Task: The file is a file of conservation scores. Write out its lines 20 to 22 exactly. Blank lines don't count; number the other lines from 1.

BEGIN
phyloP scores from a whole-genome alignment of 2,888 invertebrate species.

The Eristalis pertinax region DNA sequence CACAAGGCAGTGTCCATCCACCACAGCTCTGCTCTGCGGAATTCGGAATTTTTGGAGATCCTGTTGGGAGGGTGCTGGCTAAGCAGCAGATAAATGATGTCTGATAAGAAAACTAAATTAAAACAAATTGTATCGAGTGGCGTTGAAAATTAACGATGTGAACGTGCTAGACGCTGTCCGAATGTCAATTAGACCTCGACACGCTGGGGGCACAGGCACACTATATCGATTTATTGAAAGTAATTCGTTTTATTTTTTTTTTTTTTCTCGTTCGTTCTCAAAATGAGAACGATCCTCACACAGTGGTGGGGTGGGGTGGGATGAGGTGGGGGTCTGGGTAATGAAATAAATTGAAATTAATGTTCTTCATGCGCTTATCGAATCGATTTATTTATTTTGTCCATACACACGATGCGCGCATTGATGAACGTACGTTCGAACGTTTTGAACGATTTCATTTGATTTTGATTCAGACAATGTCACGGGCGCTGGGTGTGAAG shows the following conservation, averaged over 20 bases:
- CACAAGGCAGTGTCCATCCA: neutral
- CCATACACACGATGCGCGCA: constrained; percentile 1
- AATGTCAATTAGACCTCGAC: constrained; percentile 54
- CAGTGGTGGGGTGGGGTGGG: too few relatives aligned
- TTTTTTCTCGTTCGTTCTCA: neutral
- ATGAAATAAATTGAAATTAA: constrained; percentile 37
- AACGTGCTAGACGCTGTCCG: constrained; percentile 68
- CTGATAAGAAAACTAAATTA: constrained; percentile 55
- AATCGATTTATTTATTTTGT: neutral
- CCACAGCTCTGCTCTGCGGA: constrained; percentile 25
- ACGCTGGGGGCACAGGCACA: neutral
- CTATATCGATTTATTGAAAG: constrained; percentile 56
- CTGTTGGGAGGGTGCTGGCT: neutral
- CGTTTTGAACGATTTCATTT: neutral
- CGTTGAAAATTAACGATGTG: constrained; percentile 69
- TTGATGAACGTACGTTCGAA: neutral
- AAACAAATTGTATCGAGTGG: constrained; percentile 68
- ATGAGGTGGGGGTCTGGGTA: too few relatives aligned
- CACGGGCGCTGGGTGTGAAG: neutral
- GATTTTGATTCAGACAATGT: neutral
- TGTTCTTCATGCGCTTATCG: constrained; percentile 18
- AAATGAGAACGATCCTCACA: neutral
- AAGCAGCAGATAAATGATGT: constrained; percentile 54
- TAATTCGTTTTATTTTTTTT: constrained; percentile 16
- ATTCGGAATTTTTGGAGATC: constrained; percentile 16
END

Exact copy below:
- ATGAGGTGGGGGTCTGGGTA: too few relatives aligned
- CACGGGCGCTGGGTGTGAAG: neutral
- GATTTTGATTCAGACAATGT: neutral